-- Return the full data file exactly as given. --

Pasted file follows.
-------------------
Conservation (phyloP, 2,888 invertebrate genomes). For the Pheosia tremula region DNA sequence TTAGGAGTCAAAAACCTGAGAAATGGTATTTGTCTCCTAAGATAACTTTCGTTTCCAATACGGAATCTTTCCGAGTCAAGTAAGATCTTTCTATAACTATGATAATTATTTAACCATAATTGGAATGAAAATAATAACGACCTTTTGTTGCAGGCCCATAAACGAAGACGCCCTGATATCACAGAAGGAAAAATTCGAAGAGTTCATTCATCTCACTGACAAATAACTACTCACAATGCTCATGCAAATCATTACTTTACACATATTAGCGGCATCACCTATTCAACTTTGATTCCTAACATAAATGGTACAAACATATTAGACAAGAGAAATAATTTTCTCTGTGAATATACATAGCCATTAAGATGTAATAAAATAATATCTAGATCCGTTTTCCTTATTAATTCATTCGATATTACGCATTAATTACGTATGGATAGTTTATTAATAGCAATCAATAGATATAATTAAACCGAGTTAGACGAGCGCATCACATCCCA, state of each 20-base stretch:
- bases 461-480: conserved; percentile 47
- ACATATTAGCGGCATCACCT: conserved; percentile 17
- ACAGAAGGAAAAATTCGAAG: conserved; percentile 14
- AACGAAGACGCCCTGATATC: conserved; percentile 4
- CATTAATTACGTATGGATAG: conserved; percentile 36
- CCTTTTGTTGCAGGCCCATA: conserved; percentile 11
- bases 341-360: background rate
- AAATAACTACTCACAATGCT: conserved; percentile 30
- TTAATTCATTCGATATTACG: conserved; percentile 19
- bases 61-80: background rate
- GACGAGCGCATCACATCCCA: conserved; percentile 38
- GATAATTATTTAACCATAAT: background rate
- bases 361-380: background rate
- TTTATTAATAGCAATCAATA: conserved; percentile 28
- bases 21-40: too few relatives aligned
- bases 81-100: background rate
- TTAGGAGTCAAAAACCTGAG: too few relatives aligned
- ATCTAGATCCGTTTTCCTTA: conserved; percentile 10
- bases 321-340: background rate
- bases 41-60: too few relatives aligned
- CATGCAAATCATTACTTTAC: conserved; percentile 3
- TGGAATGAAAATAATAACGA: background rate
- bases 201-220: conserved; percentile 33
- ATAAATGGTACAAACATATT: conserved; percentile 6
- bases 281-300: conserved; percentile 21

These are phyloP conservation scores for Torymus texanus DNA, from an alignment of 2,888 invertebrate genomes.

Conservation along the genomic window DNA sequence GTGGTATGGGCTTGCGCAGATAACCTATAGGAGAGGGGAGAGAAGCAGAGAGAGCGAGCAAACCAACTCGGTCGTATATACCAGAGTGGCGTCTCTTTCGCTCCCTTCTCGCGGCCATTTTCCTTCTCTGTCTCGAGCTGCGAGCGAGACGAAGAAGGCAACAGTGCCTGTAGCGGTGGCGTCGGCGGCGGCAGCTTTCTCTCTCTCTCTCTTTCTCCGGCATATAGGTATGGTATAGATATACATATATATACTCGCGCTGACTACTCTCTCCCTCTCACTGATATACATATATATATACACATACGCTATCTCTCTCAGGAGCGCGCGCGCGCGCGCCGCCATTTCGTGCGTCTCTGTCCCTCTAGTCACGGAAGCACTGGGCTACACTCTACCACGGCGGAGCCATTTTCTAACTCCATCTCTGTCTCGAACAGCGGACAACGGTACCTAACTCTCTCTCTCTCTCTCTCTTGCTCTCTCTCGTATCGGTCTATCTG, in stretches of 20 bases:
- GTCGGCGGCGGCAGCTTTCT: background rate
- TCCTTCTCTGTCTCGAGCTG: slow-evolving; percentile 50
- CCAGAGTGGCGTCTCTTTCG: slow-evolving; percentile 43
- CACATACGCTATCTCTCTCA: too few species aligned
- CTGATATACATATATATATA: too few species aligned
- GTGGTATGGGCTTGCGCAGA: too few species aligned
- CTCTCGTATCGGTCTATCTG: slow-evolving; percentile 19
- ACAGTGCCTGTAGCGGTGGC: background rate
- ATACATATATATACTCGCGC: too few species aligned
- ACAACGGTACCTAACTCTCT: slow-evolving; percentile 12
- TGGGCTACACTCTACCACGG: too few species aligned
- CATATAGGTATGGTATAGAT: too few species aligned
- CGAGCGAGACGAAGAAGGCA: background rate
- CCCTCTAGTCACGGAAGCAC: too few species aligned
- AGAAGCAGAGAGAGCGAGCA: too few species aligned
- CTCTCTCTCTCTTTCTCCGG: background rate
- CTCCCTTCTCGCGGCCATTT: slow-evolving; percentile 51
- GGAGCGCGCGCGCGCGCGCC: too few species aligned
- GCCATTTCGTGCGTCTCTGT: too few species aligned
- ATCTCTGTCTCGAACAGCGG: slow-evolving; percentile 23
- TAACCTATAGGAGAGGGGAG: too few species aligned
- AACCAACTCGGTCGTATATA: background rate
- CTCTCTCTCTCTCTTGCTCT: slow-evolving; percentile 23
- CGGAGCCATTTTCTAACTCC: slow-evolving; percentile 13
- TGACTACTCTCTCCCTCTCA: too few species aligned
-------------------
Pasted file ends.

Conservation (phyloP, 2,888 invertebrate genomes). For the Pheosia tremula region DNA sequence TTAGGAGTCAAAAACCTGAGAAATGGTATTTGTCTCCTAAGATAACTTTCGTTTCCAATACGGAATCTTTCCGAGTCAAGTAAGATCTTTCTATAACTATGATAATTATTTAACCATAATTGGAATGAAAATAATAACGACCTTTTGTTGCAGGCCCATAAACGAAGACGCCCTGATATCACAGAAGGAAAAATTCGAAGAGTTCATTCATCTCACTGACAAATAACTACTCACAATGCTCATGCAAATCATTACTTTACACATATTAGCGGCATCACCTATTCAACTTTGATTCCTAACATAAATGGTACAAACATATTAGACAAGAGAAATAATTTTCTCTGTGAATATACATAGCCATTAAGATGTAATAAAATAATATCTAGATCCGTTTTCCTTATTAATTCATTCGATATTACGCATTAATTACGTATGGATAGTTTATTAATAGCAATCAATAGATATAATTAAACCGAGTTAGACGAGCGCATCACATCCCA, state of each 20-base stretch:
- bases 461-480: conserved; percentile 47
- ACATATTAGCGGCATCACCT: conserved; percentile 17
- ACAGAAGGAAAAATTCGAAG: conserved; percentile 14
- AACGAAGACGCCCTGATATC: conserved; percentile 4
- CATTAATTACGTATGGATAG: conserved; percentile 36
- CCTTTTGTTGCAGGCCCATA: conserved; percentile 11
- bases 341-360: background rate
- AAATAACTACTCACAATGCT: conserved; percentile 30
- TTAATTCATTCGATATTACG: conserved; percentile 19
- bases 61-80: background rate
- GACGAGCGCATCACATCCCA: conserved; percentile 38
- GATAATTATTTAACCATAAT: background rate
- bases 361-380: background rate
- TTTATTAATAGCAATCAATA: conserved; percentile 28
- bases 21-40: too few relatives aligned
- bases 81-100: background rate
- TTAGGAGTCAAAAACCTGAG: too few relatives aligned
- ATCTAGATCCGTTTTCCTTA: conserved; percentile 10
- bases 321-340: background rate
- bases 41-60: too few relatives aligned
- CATGCAAATCATTACTTTAC: conserved; percentile 3
- TGGAATGAAAATAATAACGA: background rate
- bases 201-220: conserved; percentile 33
- ATAAATGGTACAAACATATT: conserved; percentile 6
- bases 281-300: conserved; percentile 21

These are phyloP conservation scores for Torymus texanus DNA, from an alignment of 2,888 invertebrate genomes.

Conservation along the genomic window DNA sequence GTGGTATGGGCTTGCGCAGATAACCTATAGGAGAGGGGAGAGAAGCAGAGAGAGCGAGCAAACCAACTCGGTCGTATATACCAGAGTGGCGTCTCTTTCGCTCCCTTCTCGCGGCCATTTTCCTTCTCTGTCTCGAGCTGCGAGCGAGACGAAGAAGGCAACAGTGCCTGTAGCGGTGGCGTCGGCGGCGGCAGCTTTCTCTCTCTCTCTCTTTCTCCGGCATATAGGTATGGTATAGATATACATATATATACTCGCGCTGACTACTCTCTCCCTCTCACTGATATACATATATATATACACATACGCTATCTCTCTCAGGAGCGCGCGCGCGCGCGCCGCCATTTCGTGCGTCTCTGTCCCTCTAGTCACGGAAGCACTGGGCTACACTCTACCACGGCGGAGCCATTTTCTAACTCCATCTCTGTCTCGAACAGCGGACAACGGTACCTAACTCTCTCTCTCTCTCTCTCTTGCTCTCTCTCGTATCGGTCTATCTG, in stretches of 20 bases:
- GTCGGCGGCGGCAGCTTTCT: background rate
- TCCTTCTCTGTCTCGAGCTG: slow-evolving; percentile 50
- CCAGAGTGGCGTCTCTTTCG: slow-evolving; percentile 43
- CACATACGCTATCTCTCTCA: too few species aligned
- CTGATATACATATATATATA: too few species aligned
- GTGGTATGGGCTTGCGCAGA: too few species aligned
- CTCTCGTATCGGTCTATCTG: slow-evolving; percentile 19
- ACAGTGCCTGTAGCGGTGGC: background rate
- ATACATATATATACTCGCGC: too few species aligned
- ACAACGGTACCTAACTCTCT: slow-evolving; percentile 12
- TGGGCTACACTCTACCACGG: too few species aligned
- CATATAGGTATGGTATAGAT: too few species aligned
- CGAGCGAGACGAAGAAGGCA: background rate
- CCCTCTAGTCACGGAAGCAC: too few species aligned
- AGAAGCAGAGAGAGCGAGCA: too few species aligned
- CTCTCTCTCTCTTTCTCCGG: background rate
- CTCCCTTCTCGCGGCCATTT: slow-evolving; percentile 51
- GGAGCGCGCGCGCGCGCGCC: too few species aligned
- GCCATTTCGTGCGTCTCTGT: too few species aligned
- ATCTCTGTCTCGAACAGCGG: slow-evolving; percentile 23
- TAACCTATAGGAGAGGGGAG: too few species aligned
- AACCAACTCGGTCGTATATA: background rate
- CTCTCTCTCTCTCTTGCTCT: slow-evolving; percentile 23
- CGGAGCCATTTTCTAACTCC: slow-evolving; percentile 13
- TGACTACTCTCTCCCTCTCA: too few species aligned